Another Day of Dollar Depreciation

And now…today’s Pfennig!

Another Day of Dollar Depreciation

Good morning… And a Happy Thursday to you… Well, we’re finally on the downhill side of the week and market volatility has remained with us.

Once again, we saw continued appreciation in the currencies, as the news just isn’t getting any better for the economy. At this point, there might as well be a flashing neon sign reading “Recession Now”, but the ‘r’ word typically isn’t thrown around officially until the time has past. The durable goods report is just another item on the long list pointing to that terrible ‘r’ word.

Orders for durable goods fell 1.7% in February led by a record 13% slump in demand for machinery. Since the report was actually estimated to have risen by 0.7%, companies are becoming more reluctant to invest and cutting back on equipment purchases. This release was on the heels of January’s 4.7% decline and feeds directly into the slower manufacturing numbers released by the Philadelphia and New York reports.

Sales of new homes fell 1.8% in February from the previous month to the lowest level in 13 years. It seems like every other report released results in record lows or multi-year lows. I know this sounds like a broken record, but the tentacles of this housing bust have such a profound effect on the economy. If people aren’t buying, manufacturers aren’t producing…kind of like the foot bone is connected to the leg bone type of thing.

The euro region seems to be on the other side of the fence. As I brought to you yesterday, ECB president Trichet rejected calls for an interest rate cut after German business confidence rose, insisting that fighting inflation is his top priority. Companies in German metals, electronics, and auto industries created more jobs in January, in order to meet orders and keep up with a 3.8% jump in exports – especially to China and Russia.

The dollar traded within a cent of the record low against the euro (EUR) on speculation that the Fed will cut rates to revive the economy, while Trichet’s hawkish statements suggests the ECB is more concerned about inflation than growth. He said in meetings to EU lawmakers in Brussels that interest rates at a 6-year high would help contain inflation. The dollar posted its biggest two-day decline against the euro since January 2001.

Concerns about pound (GBP) depreciation (the reason we constructed the New World Energy CD, which excludes the pound) may be getting a bit closer. The British central bank governor Mervyn King explained that the depreciation against the euro is an unwinding of the appreciation in 2006 and another policy maker warned of downside risks for the currency.

Because the British economy has seen some slowing, prospects of a rate cut after its next meeting in April have been rising. The central bank is also concerned about the size of the current account deficit and expressed a need for some adjustment, which may suggest a weakening pound may be on the horizon. As Chuck has said many times in the past, if given a choice between putting a brake on the economy or letting the currency depreciate, most governments would rather see the currency fall.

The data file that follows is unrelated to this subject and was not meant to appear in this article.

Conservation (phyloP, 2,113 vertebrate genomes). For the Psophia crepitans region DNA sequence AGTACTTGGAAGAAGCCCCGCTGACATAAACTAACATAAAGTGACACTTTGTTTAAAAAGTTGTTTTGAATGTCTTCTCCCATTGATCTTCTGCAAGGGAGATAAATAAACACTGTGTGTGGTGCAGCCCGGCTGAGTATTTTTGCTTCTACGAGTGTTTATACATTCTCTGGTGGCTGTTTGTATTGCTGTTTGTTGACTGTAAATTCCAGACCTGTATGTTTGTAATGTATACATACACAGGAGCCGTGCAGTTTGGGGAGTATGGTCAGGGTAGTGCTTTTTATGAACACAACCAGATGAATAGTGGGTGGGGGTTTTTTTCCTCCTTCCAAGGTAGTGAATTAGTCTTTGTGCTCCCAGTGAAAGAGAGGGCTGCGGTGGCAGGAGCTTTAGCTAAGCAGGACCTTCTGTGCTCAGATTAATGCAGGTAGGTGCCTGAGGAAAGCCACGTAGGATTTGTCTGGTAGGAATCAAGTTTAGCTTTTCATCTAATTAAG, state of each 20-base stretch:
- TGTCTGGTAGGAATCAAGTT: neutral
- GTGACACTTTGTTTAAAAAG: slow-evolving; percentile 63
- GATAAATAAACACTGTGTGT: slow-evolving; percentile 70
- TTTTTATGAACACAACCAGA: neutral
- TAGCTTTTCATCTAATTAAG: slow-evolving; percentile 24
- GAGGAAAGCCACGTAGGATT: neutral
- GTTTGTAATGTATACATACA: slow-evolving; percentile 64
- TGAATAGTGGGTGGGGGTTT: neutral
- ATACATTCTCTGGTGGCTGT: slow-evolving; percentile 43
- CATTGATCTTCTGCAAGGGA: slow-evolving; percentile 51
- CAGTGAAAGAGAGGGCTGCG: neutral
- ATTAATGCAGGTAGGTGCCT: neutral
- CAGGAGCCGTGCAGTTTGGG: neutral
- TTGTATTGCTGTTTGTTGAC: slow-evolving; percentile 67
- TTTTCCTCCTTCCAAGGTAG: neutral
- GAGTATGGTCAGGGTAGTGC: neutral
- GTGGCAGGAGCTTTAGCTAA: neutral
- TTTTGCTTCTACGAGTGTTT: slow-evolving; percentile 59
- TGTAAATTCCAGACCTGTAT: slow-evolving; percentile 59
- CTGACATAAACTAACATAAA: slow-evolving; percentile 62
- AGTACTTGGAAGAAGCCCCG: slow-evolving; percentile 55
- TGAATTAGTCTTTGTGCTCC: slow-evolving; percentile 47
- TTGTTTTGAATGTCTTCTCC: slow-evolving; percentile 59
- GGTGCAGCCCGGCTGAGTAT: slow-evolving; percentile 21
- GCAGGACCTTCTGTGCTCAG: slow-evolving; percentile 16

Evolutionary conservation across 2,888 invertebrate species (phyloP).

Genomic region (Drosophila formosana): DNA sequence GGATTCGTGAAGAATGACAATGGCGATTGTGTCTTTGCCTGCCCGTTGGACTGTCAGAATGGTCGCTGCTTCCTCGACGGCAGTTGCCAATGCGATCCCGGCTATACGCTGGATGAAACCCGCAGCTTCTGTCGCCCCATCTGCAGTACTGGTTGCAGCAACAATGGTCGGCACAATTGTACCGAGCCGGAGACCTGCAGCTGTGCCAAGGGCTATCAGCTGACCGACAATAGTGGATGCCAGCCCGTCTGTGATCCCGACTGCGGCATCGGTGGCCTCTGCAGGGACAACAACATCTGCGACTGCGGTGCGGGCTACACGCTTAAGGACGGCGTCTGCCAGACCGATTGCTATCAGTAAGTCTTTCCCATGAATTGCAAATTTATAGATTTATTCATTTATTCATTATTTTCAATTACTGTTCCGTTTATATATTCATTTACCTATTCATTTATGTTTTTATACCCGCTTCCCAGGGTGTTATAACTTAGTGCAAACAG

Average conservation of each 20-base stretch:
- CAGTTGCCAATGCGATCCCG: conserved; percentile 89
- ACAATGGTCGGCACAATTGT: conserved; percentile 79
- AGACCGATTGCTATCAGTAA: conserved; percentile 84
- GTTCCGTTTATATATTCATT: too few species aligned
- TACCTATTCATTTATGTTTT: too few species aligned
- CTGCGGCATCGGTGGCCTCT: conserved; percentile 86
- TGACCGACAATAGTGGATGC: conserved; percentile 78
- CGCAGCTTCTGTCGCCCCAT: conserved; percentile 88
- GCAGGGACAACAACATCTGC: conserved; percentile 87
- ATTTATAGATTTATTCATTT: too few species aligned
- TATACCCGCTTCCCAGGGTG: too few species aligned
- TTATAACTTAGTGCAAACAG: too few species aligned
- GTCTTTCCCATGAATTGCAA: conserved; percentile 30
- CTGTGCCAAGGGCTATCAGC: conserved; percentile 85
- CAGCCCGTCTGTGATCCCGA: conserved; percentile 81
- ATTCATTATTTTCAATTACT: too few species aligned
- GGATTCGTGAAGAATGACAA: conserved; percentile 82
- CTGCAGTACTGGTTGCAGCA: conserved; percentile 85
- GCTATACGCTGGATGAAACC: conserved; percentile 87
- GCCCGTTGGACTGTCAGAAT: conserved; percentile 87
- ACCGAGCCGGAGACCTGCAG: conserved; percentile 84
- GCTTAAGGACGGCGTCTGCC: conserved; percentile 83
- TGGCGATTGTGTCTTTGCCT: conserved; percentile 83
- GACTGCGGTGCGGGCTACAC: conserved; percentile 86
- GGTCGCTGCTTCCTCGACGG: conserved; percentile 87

It was another big day for the Norwegian krone (NOK) as it rose 2%, giving it a 4% gain so far this week. The second best performing currency, the Swiss franc (CHF), broke through the dollar parity level again and is up 3% for the week. With the dollar weakness, you can expect gold and silver to rebound, both rising 4.25% and 8% respectively since Monday.

As I came in this morning, the currencies for the most part have traded off a bit from yesterday. The euro is down about 0.25% so far this morning, remaining just above the 1.58 handle, and I think it’s just a resting point, as some are taking profits off the table after its biggest two-day rise in seven years. It looks like things were pretty quiet in overnight trading, so let’s see what today brings.

Before I let you go, I saw a couple of stories about the land down under. It looks like Australian central bank governor Stevens has some optimistic views on his economy. He said Australian banks are weathering the storm caused by the slump in global credit markets – that they remain profitable, and have sound capital reserves. It sounds as though he may be preparing the markets for another rate hike at some point if inflation, which running at the fastest pace since 1991, doesn’t cool. The RBA is scheduled to discuss rates at their next meeting on 4/1 but are expected to keep them at 7.25%.

Currencies today: A$ .9225, kiwi .8053, C$ .9807, euro 1.5803, sterling 2.0181, Swiss 1.0071, ISK 74.71, rand 8.0152, krone 5.0723, SEK 5.9461, forint 162.20, zloty 2.2325, koruna 16.0691, yen 99.45, baht 31.38, sing 1.3794, HKD 7.7794, INR 40.0950, China 7.0107, pesos 10.6955, BRL 1.7307, dollar index 71.4620, Oil $107.02, Silver $18.2250, and Gold… $948.53

That’s it for today… We get the final revisions for fourth quarter GDP, personal consumption, and core PCE which are all expected to remain the same as previous estimates…but you never know. It’s hard to believe that the first quarter of 2008 is almost over, where does the time go. I need to grab something to eat and find some caffeine before the phones turn on… So until tomorrow, have a Tremendous Thursday.

Mike Meyer
March 27, 2008